Our Take on BPCI Advanced Target Pricing Methodology

Arguably, the most important aspect of a bundled payment program structure is how the bundle price is decided; prices should be fair to providers and cover all appropriate services for optimal patient care. With the release of BPCI Advanced in January, the Centers for Medicare & Medicaid Services (CMS) provided an updated pricing methodology that we believe drives improved patient care and benefits provider participation more than the original program.

Given the importance of target price to a provider’s success in bundled payments, we have provided our analysis of the new methodology below to help providers further evaluate BPCI Advanced before they finalize their participation decision in August.

Why Update Target Pricing?

In BPCI Advanced, CMS wanted to address many concerns heard from BPCI 1.0 participants who consulted with the agency in the development of the new program. With the new methodology, CMS stated that its goals are to:

  • Encourage both high-cost and low-cost providers to participate
  • Reward participants’ improvement over time
  • Adjust for patient case mix that is not under the provider’s control
  • Allow for regional trends and other relevant provider characteristics
  • Induce Medicare savings while maintaining high-quality care

Key Strengths of the Methodology:

  • Episode-Specific Adjustments will enable better prediction of episode spend.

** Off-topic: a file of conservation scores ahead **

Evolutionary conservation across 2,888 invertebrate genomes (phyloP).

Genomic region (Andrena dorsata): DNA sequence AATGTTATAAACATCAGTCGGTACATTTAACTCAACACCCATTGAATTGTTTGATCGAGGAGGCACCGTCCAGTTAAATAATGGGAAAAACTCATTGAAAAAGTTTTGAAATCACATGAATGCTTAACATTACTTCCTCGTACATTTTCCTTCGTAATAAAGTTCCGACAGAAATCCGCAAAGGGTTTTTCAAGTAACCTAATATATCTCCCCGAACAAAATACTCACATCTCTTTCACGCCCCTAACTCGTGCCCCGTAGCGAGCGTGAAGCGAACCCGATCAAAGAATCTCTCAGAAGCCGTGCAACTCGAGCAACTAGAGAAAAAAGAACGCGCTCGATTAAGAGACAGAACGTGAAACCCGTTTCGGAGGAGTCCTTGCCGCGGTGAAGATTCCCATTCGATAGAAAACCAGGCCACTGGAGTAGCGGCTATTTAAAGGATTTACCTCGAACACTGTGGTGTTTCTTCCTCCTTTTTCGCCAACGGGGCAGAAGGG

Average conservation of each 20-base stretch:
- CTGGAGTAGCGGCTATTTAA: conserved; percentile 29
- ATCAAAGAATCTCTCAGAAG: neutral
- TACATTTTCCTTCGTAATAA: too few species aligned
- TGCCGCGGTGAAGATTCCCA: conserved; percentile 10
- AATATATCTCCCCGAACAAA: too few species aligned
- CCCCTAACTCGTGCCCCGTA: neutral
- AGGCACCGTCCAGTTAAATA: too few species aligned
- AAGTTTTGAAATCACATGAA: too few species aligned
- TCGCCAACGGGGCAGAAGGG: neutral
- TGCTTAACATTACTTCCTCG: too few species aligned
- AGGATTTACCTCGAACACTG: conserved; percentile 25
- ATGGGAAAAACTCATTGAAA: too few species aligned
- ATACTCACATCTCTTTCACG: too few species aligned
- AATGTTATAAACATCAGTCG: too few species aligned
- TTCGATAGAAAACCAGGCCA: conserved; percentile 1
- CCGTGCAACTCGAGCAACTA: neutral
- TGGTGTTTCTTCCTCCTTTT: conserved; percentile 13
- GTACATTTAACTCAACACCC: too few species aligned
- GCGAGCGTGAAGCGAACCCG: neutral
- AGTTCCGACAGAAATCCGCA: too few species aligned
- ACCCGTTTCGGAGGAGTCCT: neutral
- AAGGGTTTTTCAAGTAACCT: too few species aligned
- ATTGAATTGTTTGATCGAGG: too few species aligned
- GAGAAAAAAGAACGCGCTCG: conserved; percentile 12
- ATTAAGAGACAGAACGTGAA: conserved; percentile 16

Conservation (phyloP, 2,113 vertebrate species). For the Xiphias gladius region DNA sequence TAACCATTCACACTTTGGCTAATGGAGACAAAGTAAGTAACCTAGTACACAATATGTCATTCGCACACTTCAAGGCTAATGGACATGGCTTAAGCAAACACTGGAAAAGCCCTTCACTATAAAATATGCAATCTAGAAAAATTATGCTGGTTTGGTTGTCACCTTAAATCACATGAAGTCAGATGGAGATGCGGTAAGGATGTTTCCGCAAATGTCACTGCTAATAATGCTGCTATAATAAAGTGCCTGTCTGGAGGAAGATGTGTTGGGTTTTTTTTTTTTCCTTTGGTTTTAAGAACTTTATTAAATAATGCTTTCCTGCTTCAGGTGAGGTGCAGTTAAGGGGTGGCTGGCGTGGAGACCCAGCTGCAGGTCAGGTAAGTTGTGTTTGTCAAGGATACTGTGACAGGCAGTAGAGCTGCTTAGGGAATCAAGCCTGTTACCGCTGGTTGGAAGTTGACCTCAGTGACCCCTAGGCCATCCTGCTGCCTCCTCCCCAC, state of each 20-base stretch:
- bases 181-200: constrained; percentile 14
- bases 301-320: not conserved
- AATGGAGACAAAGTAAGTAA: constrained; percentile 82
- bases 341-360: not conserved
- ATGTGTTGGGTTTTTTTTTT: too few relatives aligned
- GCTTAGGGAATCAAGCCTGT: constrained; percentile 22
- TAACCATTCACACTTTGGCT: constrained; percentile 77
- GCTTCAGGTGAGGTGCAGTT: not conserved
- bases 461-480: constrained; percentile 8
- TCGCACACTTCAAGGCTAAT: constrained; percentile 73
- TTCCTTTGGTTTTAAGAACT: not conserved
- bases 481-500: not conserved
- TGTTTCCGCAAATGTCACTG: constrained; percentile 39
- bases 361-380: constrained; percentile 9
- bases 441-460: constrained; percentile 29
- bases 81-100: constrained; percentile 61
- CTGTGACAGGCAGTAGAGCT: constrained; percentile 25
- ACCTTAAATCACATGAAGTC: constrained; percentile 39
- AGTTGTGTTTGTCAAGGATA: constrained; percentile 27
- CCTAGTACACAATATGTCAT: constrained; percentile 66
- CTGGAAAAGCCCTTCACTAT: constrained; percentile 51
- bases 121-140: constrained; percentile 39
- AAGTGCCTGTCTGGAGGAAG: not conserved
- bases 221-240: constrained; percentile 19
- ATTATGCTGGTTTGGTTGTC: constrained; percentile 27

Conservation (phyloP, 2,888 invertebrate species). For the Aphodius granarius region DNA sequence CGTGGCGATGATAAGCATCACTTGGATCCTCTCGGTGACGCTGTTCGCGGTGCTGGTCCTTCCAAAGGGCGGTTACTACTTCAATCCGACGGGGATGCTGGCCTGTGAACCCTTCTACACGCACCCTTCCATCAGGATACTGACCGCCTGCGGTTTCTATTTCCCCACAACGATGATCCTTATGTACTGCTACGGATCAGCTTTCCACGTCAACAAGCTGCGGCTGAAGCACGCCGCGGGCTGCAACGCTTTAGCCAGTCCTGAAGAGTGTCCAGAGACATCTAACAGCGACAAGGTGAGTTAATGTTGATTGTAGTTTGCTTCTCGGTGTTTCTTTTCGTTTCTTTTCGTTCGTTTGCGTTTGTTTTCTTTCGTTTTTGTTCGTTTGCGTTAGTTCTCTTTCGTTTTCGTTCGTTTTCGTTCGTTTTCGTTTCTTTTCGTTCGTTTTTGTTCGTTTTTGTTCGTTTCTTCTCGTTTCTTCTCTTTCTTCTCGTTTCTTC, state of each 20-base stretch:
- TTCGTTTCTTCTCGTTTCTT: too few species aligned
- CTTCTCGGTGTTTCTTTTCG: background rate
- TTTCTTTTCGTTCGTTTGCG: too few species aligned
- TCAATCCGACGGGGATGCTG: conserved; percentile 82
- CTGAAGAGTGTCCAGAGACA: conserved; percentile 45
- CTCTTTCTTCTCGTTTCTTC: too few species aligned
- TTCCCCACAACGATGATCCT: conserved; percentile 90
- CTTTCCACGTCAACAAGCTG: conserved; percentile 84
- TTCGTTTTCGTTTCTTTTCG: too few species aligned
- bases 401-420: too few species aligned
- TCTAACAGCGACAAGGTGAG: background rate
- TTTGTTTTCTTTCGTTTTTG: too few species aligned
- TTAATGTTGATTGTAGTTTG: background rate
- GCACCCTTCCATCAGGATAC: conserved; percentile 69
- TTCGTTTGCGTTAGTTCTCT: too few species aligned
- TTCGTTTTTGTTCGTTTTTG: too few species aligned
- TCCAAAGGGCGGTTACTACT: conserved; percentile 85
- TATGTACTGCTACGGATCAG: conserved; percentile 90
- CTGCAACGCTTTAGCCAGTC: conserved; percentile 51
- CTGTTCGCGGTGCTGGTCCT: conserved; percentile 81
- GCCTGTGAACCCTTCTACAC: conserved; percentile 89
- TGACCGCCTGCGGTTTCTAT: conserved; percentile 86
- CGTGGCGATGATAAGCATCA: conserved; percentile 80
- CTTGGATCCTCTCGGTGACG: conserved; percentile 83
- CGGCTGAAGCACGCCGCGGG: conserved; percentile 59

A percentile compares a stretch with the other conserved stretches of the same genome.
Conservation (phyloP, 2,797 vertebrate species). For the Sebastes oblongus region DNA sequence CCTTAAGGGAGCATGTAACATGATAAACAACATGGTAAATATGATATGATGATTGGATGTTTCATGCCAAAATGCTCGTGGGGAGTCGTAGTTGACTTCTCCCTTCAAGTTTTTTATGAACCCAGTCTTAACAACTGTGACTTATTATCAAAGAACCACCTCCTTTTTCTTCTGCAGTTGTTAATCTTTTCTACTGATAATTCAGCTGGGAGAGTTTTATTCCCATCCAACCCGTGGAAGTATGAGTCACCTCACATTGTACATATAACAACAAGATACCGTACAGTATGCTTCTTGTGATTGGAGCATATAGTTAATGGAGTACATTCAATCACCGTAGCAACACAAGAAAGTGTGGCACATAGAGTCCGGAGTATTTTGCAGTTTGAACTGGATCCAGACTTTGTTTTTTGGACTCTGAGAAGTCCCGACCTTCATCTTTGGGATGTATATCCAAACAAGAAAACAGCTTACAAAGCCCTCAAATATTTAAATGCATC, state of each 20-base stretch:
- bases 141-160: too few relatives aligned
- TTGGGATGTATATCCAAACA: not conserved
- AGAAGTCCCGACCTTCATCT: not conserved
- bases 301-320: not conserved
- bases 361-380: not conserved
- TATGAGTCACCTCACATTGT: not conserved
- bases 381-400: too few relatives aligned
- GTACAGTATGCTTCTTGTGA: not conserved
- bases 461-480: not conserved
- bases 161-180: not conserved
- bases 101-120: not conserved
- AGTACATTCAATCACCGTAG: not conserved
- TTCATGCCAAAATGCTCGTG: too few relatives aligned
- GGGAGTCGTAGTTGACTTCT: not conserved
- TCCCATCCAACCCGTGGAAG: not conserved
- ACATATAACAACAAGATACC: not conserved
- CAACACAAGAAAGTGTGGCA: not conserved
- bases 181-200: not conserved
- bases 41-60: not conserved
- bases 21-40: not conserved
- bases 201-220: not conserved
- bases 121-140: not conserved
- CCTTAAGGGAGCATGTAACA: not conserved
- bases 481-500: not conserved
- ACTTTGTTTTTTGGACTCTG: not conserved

• Two-Stage Patient and Peer-Group Risk Adjustments will create fair comparisons between like patients and like providers, providing a higher target price to enable appropriate care to be provided for those serving more severe and vulnerable populations.
  • Use of standardized payments will remove differences in geography and payment policy, allowing for more accurate comparisons across providers.
  • Index Price Trending will remove variation caused by price changes across years, ensuring that factors outside of providers’ control do not impact their target price.  
  • Capping of high-cost episodes to reduce the impact of outlier spend on pricing will protect providers from loss due to catastrophic events.

Four Major Steps of the Methodology:

In determining a provider’s target price, the BPCI Advanced methodology will comprise the following steps in assessing provider data and performance during the 2013 to 2016 baseline period: 

  • Hospital Benchmark Price will be based on a hospital’s historical performance, levels of patient severity, and persistent differences in peer hospitals and trends to the model year. 
  • PGP Hospital-specific Benchmark Price will build upon the Hospital Benchmark Price with adjustments for a PGP’s historical efficiency and case mix relative to the hospital during the baseline period.
  • The Preliminary target price will then incorporate the automatic 3% program discount and convert the standardized dollars from the analysis to real dollars. 
  • The final target price will then adjust for the actual patient case mix for the performance period and convert again to real dollars at reconciliation.

Additional Qualifiers and Timeline: